Plastic surgeons can then opt for one to two years of ultra-specialized training programs, known as fellowships. Some typical fellowships are: craniofacial surgery, microsurgery, hand surgery, etc.
Other surgeons will choose to pursue their studies through research by completing a master’s or a doctorate in a field related to plastic surgery (an additional 3 to 5 years of studies).
What is craniofacial surgery (cranio-maxillofacial)?
It’s a plastic surgery subspeciality dealing with facial and skull reconstruction, as well as the treatment of malocclusions. It is the highest possible level of facial cosmetic and reconstructive surgical training.
This should not be confused with maxillofacial surgery, a dental specialty which, for the most part, deals with the treatment of wisdom teeth, dental implants and malocclusions.
What is facial plastic surgery?
The term “facial plastic surgery” is often mistakenly used to designate a specialty in Canada.
In the United States, the specialty known as otorhinolaryngology (ORL) is called “facial plastic surgery”. The wording can be misleading. It is not a specialty requiring advanced training in either facial cosmetic or facial plastic surgery. In fact, ORL is surgical training specializing in diseases of the ears, nose, sinuses, mouth, throat and neck. In Canada, this training is still called “otorhinolaryngology and head and neck surgery”.
What is plastic surgery?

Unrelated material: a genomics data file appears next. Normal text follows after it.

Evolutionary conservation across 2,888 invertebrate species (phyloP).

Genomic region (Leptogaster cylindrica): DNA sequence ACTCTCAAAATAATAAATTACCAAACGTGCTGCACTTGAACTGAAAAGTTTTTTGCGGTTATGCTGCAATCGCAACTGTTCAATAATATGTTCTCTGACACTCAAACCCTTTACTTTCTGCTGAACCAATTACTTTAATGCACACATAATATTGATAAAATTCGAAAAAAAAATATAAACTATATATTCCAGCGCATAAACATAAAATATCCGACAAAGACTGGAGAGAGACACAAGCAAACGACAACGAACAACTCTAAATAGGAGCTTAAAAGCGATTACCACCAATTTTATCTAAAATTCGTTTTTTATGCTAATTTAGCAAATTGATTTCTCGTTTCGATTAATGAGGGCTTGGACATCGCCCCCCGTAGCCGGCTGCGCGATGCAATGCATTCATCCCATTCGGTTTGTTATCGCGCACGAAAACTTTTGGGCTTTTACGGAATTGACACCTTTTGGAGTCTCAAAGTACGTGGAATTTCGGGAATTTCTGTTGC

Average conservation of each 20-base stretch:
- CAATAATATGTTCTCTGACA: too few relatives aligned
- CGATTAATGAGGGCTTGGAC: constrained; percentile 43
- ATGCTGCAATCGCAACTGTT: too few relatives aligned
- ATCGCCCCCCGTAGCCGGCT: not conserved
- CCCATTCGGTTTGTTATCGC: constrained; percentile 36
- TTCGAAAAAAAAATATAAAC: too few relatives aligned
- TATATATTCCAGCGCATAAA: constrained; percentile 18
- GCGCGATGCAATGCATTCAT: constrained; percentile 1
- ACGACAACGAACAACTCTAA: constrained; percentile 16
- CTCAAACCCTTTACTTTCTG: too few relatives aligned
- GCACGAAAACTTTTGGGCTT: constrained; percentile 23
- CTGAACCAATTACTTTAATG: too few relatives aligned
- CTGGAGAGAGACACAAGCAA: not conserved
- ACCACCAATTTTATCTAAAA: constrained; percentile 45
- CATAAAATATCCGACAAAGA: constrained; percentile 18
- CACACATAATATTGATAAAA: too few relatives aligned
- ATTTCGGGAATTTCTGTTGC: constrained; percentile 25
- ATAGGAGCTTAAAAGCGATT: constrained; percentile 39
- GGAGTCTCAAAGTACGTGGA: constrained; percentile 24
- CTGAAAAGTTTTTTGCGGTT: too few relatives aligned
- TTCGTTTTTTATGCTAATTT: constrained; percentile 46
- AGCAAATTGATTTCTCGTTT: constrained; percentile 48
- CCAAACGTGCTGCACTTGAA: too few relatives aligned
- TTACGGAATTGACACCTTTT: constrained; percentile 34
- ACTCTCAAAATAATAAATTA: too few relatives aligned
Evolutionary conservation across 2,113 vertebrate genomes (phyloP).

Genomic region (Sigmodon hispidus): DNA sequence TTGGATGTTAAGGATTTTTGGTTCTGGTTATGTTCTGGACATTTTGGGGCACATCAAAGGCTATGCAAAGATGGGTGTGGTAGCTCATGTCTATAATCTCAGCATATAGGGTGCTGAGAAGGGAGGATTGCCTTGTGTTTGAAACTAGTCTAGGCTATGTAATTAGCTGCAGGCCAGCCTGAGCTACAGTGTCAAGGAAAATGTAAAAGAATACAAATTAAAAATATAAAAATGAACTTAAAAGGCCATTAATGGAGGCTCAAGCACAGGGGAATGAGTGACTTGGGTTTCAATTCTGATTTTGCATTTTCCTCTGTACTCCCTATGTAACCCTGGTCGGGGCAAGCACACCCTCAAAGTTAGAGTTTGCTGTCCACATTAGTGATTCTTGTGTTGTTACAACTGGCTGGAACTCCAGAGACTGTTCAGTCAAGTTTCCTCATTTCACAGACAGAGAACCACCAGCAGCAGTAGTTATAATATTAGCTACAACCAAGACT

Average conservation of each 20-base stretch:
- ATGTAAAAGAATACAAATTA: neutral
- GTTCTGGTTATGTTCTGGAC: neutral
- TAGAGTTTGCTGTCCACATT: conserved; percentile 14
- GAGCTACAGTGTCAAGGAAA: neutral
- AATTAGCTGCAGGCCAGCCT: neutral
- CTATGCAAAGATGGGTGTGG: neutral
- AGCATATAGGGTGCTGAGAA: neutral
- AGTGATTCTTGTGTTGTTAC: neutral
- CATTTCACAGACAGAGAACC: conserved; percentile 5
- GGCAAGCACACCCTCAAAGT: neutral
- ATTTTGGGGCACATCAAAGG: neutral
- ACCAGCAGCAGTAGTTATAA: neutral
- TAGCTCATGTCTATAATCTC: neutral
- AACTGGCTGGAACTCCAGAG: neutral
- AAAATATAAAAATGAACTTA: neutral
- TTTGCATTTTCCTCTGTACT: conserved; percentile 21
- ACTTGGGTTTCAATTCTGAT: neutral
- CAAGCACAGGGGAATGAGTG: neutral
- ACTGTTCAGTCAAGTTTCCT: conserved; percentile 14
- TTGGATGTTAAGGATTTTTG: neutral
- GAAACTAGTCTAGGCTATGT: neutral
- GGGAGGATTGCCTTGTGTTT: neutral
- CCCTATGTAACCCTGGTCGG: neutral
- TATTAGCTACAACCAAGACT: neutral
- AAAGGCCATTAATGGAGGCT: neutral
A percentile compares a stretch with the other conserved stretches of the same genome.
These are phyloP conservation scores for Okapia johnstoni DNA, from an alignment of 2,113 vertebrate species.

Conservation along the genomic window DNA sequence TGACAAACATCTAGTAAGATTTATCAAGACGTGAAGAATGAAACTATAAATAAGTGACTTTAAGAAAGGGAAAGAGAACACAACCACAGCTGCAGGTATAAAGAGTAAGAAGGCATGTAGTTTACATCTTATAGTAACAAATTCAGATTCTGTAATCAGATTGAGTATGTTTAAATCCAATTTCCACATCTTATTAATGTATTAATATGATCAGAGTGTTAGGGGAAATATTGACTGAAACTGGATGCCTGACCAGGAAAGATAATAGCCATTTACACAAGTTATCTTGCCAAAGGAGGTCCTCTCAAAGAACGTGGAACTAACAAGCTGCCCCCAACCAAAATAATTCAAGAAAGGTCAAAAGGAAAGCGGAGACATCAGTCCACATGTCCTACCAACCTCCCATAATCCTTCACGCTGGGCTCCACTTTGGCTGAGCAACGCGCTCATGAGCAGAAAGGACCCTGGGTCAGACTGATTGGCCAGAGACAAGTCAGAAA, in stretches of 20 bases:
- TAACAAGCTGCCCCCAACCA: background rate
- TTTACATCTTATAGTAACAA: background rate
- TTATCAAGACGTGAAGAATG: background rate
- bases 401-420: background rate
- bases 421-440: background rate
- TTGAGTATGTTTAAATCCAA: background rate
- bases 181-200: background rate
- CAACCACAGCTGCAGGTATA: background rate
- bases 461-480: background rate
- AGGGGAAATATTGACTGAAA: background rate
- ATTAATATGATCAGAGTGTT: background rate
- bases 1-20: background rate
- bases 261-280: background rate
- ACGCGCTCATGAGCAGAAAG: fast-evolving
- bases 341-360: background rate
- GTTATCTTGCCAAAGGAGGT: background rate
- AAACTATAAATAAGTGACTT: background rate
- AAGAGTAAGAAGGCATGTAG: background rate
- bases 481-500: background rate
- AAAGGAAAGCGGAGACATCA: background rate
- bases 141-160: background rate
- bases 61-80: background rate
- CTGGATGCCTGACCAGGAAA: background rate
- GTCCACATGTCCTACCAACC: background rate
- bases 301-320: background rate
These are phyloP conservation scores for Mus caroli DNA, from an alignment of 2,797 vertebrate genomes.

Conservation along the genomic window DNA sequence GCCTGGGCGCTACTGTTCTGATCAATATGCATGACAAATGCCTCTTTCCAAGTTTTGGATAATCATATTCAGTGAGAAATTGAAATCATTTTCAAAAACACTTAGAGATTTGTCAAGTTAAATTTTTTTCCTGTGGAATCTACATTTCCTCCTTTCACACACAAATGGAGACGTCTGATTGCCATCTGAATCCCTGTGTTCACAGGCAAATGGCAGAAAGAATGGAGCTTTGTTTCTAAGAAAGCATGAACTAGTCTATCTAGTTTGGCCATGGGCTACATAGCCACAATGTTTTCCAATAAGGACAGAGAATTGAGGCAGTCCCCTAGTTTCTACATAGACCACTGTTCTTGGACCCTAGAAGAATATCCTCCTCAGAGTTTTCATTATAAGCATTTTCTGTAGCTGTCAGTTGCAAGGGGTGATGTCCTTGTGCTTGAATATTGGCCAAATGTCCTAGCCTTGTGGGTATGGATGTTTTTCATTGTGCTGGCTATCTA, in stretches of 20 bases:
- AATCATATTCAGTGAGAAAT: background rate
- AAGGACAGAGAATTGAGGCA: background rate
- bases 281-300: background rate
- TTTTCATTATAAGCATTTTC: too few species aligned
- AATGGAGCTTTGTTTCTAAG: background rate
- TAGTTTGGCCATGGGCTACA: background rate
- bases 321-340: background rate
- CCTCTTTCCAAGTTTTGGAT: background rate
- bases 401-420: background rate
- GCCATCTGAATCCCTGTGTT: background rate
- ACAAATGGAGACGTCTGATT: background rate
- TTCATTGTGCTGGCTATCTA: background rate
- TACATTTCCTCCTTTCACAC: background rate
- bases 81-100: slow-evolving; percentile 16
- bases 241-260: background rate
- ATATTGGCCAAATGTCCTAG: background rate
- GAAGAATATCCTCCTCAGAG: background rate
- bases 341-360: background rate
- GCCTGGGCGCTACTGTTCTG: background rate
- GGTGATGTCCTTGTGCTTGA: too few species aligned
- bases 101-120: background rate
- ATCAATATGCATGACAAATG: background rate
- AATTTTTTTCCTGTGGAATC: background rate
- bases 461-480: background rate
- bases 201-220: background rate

Plastic surgery (also called plastic and cosmetic surgery and plastic and reconstructive surgery) is a surgical specialty whose goal is to restore form and function to various parts of the body: reconstruction of the face, arms or legs after a serious accident; reconstruction of the breasts after cancer; or reconstruction of the face of a child born with a birth defect. Plastic surgeons specialize in the entire anatomy of the human body.
It’s also the specialty that gave rise to the birth of cosmetic surgery: the advanced, innovative techniques developed for difficult reconstructive surgeries were used as the basis for cosmetic surgery. As a result, plastic surgeons are experts in cosmetic surgery for the face, nose, eyelids and ears; breast augmentations; tummy tucks; arm and leg lifts, etc.
Of course, plastic surgery is at the forefront of the latest innovations in cosmetic surgery. Among these are recent advances in face lift techniques that provide natural results; research into the safety of breast implants; facial fat injections for facial rejuvenation; liposuction and liposculpture and tummy tuck innovations.
This expertise allows certified plastic surgeons to offer you the best possible treatments.
What is the advantage of being affiliated with a university?
Being affiliated with a university (the title of professor and all related activities) indicates that the surgeon is a member of the teaching staff for a specialized plastic surgery training program. She/he teaches the latest plastic and cosmetic surgery techniques to surgeons in training and participates in evaluating these future plastic surgeons.
Most universities review the teacher’s file every four years, with an eye to renewing her/his professorship. Therefore, the professor has every interest in keeping abreast of the latest innovations in her/his specialty.
To check whether a surgeon is affiliated with a university:
- University of Montreal: http://jade.daa.umontreal.ca/guichets/services/dgtic/bottin/cgi/11/e=xc13000,p=initialisation
- University of Sherbrooke: http://www.usherbrooke.ca/bottin/
- McGill University: https://www.mcgill.ca/directory/staff